●The course of typical acute grief does not follow a specific series of stages that occur in a fixed order; rather, the trajectory of adaptation is erratic and specific to each loss. However, grief is time-limited and integrated such that painful emotions and insistent thoughts diminish in frequency, intensity and duration. Adaptation to the loss is usually well underway within 6 to 12 months. Grief becomes more subdued but generally does not resolve completely; the deceased person is not forgotten and is still missed, and the intensity of grief may flare during anniversaries of the death, holidays, or periods of heightened stress. (See ‘Course’ above.)
●Typical acute grief is not a mental disorder and should not be diagnosed or treated as such. Nevertheless, grief includes symptoms that overlap with those of common mental disorders. The differential diagnosis of acute grief includes complicated grief, major depression, and PTSD. (See ‘Differential diagnosis’ above.)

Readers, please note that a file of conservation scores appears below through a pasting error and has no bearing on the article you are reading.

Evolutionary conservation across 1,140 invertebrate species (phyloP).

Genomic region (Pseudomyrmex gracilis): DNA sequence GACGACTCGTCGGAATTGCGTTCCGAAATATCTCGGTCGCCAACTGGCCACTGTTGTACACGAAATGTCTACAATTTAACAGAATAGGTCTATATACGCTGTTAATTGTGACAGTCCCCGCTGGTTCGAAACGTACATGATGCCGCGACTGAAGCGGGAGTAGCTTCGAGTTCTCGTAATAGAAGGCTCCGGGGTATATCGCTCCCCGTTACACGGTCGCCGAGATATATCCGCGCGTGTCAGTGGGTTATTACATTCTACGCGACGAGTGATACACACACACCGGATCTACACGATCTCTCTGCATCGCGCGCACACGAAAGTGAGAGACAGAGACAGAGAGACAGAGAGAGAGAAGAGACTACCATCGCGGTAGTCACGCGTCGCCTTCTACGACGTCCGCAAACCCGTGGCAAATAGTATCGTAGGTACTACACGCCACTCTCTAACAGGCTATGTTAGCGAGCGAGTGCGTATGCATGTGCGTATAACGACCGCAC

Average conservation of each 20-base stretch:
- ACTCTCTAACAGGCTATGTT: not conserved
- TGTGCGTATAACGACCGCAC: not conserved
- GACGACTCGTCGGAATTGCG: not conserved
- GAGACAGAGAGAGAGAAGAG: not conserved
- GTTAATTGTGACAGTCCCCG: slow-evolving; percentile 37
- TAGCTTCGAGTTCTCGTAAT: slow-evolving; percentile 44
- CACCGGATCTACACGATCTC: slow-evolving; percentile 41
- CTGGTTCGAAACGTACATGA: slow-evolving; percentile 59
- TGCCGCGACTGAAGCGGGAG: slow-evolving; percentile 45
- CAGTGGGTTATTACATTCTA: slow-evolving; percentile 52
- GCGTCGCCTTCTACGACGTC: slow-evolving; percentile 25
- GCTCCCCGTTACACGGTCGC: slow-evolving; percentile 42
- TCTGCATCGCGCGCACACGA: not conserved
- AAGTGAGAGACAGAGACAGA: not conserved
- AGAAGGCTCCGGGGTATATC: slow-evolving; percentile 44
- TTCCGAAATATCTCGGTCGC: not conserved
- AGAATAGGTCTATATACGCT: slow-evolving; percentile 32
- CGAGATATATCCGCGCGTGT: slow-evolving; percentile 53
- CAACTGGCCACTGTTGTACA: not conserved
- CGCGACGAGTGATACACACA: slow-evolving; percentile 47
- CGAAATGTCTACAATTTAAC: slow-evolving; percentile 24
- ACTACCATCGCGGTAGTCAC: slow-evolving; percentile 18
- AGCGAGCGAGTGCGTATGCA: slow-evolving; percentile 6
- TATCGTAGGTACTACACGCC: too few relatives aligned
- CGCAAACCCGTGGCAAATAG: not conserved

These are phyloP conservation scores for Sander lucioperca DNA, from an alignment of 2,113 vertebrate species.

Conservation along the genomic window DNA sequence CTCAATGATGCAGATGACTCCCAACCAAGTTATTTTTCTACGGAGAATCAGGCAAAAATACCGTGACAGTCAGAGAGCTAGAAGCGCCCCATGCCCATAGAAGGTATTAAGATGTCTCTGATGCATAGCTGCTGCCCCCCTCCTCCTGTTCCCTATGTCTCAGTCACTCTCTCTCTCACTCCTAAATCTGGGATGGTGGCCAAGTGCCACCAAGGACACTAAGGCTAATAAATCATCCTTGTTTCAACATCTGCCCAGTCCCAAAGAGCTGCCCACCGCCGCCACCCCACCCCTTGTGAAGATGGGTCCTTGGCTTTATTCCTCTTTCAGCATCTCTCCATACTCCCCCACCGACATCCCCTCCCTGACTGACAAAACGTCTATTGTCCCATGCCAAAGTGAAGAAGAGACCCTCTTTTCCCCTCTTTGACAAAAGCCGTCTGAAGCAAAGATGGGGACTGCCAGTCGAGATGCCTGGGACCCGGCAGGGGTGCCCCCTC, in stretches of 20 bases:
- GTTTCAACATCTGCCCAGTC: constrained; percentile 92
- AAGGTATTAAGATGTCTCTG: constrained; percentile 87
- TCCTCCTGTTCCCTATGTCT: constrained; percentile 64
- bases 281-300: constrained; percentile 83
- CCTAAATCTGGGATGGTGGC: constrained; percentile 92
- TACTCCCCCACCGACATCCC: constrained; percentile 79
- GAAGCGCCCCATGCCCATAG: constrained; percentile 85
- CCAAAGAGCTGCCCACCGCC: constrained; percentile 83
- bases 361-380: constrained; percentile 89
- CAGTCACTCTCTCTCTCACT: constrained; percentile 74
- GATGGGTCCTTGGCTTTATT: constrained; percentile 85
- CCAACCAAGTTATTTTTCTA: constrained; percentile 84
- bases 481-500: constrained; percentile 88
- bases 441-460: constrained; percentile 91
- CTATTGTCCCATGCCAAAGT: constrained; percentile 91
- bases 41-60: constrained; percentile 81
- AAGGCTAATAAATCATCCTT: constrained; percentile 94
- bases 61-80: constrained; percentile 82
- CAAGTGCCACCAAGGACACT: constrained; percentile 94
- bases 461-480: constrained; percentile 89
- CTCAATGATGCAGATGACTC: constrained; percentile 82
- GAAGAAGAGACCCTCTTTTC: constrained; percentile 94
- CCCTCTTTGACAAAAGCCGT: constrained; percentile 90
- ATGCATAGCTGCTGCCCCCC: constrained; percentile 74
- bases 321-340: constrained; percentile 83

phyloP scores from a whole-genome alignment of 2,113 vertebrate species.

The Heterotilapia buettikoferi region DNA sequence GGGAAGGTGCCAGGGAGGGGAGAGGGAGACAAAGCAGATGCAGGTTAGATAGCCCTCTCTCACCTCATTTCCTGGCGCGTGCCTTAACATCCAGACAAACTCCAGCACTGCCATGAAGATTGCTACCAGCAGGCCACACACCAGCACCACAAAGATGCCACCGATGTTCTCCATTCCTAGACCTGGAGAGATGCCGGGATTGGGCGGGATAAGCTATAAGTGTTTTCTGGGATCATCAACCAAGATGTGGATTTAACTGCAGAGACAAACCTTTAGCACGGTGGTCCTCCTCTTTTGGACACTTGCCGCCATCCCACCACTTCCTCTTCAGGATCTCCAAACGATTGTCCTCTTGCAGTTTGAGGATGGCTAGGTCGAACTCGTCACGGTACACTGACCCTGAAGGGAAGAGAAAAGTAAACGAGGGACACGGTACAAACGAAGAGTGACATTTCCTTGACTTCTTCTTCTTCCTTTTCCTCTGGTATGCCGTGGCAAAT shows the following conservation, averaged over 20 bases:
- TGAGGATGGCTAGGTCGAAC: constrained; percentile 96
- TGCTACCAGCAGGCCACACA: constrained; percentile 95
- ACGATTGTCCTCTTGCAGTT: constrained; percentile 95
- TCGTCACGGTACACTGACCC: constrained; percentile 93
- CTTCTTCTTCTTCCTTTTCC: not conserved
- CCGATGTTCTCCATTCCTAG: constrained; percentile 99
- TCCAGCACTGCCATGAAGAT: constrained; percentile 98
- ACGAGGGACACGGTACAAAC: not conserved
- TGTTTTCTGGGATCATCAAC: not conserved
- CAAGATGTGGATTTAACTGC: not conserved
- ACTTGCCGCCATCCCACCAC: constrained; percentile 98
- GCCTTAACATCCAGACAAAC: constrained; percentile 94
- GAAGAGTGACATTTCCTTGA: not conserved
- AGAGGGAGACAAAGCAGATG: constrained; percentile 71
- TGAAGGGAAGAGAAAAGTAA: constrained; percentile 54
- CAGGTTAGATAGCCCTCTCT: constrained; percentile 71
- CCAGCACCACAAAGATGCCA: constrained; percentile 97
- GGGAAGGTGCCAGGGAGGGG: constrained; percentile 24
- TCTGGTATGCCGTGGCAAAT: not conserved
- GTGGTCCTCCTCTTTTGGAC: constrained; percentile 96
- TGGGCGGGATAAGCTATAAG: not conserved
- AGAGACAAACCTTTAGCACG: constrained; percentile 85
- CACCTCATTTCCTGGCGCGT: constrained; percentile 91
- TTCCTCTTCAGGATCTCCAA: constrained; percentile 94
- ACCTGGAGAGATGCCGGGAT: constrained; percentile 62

Gene editing or genome editing is the technique used to replace or cutting pieces of DNA [Ref]. Using a component known as CRISPR to precisely pinpoint the sequence of DNA in the gene, an enzyme called Cas9 is used to cut through the part identified. It can also replace a removed part by another sequence of DNA. This technique can be used to replace a faculty gene or change a gene to make it behave differently. Gene editing can have very good effects like altering a disease gene or modifying a diseased gene to behave normally. However gene editing can also produce some questionable effects such as altering a physical function or a characteristic – e.g. eye colour gene can be altered to produce blue eyes and this can make the way for designer babies.